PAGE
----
• the rapidly increasing body of law and regulation affecting the impact finance sector which are likely to affect investment criteria and decisions;
  • the lack of consistency of sources, quality and reliability of data and disparate ways of measuring and reporting - with funds currently using data from rating agencies and third parties to develop their own ESG valuation frameworks;
  • the need to increase engagement but also to avoid over-burdening borrowers and issuers with non-financial reporting requirements. Where relevant and appropriate, breaches of any ESG terms and conditions can be used as an opportunity to further engage and improve operations rather than to take punitive action. This is particularly important in the context of private portfolio companies with extensive supply chains and/or operating in emerging markets where ESG risks are often more pronounced;
  • confusion around terminology and the extent to which this will be addressed by initiatives such as the EU regulations aimed at establishing a unified EU classification (taxonomy) system of sustainable economic activities;
  • the effect on fiduciary duties when making investment decisions. This has been brought sharply into focus in the context of recent investment decisions relating to so-called "stranded assets" (ie. assets which institutions no longer want to retain on their balance sheet because they expect them to lose value due to new technologies and a change in stakeholder demand, such as loans to fund fossil fuels for instance). It is possible that investor activists may be prompted to launch claims against funds which have retained such assets and sustained losses as a result.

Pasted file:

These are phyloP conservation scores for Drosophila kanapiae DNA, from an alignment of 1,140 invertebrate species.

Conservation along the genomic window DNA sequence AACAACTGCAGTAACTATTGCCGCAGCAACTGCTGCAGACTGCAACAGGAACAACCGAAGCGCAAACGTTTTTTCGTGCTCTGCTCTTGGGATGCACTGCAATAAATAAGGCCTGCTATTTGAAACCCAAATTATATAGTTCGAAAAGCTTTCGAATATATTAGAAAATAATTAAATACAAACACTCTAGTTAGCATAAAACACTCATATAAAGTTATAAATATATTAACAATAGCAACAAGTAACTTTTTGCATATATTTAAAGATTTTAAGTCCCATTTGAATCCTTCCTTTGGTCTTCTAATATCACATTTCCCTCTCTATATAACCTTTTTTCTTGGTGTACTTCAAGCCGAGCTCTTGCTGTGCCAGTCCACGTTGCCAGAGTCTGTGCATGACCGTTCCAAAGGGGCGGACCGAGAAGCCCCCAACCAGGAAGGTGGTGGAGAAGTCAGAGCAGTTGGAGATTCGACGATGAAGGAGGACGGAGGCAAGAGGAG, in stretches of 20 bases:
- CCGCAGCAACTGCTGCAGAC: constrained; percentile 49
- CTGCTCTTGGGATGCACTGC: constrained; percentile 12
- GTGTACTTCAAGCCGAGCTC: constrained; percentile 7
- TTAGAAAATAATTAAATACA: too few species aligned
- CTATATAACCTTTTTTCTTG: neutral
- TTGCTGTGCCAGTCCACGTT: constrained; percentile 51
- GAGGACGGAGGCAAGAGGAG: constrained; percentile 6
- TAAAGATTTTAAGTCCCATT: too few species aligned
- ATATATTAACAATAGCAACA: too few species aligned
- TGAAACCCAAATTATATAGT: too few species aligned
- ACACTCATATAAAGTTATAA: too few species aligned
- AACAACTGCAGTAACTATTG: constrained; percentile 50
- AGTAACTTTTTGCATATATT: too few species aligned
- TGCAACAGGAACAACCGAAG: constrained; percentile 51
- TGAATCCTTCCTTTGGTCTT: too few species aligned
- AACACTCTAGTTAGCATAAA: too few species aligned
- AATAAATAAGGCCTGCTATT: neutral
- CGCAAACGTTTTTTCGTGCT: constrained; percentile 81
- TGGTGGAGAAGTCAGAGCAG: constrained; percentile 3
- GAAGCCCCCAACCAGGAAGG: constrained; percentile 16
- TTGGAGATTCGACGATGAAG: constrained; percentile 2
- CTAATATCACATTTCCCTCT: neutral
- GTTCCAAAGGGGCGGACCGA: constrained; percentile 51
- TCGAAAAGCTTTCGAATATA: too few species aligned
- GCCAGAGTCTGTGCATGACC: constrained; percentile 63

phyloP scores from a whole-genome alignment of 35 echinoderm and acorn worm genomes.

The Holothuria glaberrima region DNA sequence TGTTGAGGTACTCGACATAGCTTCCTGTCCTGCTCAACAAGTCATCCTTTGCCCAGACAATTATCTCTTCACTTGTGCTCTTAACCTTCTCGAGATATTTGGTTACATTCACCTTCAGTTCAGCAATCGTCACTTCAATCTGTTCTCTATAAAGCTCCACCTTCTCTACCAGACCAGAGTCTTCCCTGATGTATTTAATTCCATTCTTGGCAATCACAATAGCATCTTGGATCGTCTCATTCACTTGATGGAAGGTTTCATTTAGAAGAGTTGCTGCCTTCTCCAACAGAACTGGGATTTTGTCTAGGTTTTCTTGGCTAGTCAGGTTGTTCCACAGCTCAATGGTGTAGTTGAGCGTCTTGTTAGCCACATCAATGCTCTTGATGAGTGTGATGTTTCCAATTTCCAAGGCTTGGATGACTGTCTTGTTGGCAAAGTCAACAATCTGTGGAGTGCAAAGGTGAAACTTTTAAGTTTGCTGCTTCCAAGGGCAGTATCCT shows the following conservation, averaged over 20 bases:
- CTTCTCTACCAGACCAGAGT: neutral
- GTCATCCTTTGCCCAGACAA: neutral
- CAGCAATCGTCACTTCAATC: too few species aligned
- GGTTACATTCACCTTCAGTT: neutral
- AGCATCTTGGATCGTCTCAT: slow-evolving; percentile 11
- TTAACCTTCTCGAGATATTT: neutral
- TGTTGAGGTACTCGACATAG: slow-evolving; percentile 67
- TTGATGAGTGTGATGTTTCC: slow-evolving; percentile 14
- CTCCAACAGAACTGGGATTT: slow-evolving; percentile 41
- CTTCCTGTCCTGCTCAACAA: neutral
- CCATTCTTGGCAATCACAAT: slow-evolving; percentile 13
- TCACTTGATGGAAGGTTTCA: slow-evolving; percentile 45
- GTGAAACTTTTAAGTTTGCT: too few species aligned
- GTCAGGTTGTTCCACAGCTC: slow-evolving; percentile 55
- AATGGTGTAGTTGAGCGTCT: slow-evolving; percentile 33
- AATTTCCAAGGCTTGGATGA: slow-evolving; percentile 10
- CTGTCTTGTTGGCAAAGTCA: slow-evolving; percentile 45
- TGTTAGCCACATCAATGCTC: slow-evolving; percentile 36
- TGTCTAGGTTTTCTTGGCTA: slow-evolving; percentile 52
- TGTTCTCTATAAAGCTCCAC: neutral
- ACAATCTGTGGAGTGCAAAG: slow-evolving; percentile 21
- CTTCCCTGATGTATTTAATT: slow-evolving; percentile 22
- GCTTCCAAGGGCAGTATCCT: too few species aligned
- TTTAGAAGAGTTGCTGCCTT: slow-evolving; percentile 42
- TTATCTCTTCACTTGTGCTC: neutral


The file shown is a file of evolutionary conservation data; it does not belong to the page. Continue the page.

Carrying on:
• the need for continued innovation of financial products. Whilst SLLs can be seen as a step in the right direction for the leveraged finance market, not all investors are keen as it potentially reduces income in what is already a highly competitive market; and
  • aligning financial and non-financial value creation objectives and ensuring that a balance is achieved between both.

Not only have leveraged finance market participants responded well to the increasing and evolving challenges posed by the impact financing sector but the leveraged finance market also offers great opportunity. The sheer number and range of market participants and, in the context of leveraged loans, the direct private contractual relations between key parties, offers an opportunity to significantly deepen engagement across a range of financial institutions and private companies in a way which is not possible in the investment grade market. In addition, the increasing volume of SLLs demonstrates financial innovation leading to a positive impact in the leveraged finance market. It is anticipated that 2020 will see the market continue to evolve rapidly through the sharing of knowledge and increased collaboration resulting in the creation of new structures, products and documentary terms and conditions taken from across the impact finance sector.

This article is provided as a general informational service and it should not be construed as imparting legal advice on any specific matter.

Sukhvir Basran is a highly experienced senior lawyer in the Banking and Finance practice at Hogan Lovells International LLP. She is Senior Legal Director and Co-Head of Impact Financing and is a member of the firm’s Social Enterprise Board and is a senior core member of the Business Integrity Group.

Andrew Carey’s career is rooted in a broad corporate finance 'City' practice spanning equity and debt; secured and unsecured; public and private; structured and plain vanilla. He brings this vast experience to bear in helping clients get the deal they want – complex and difficult when needs be; simple and straightforward when possible. He has worked on financings by issuers across a wide spectrum of credit quality, geography and sector. Andrew joined the firm in 1990 and became a partner in 2000.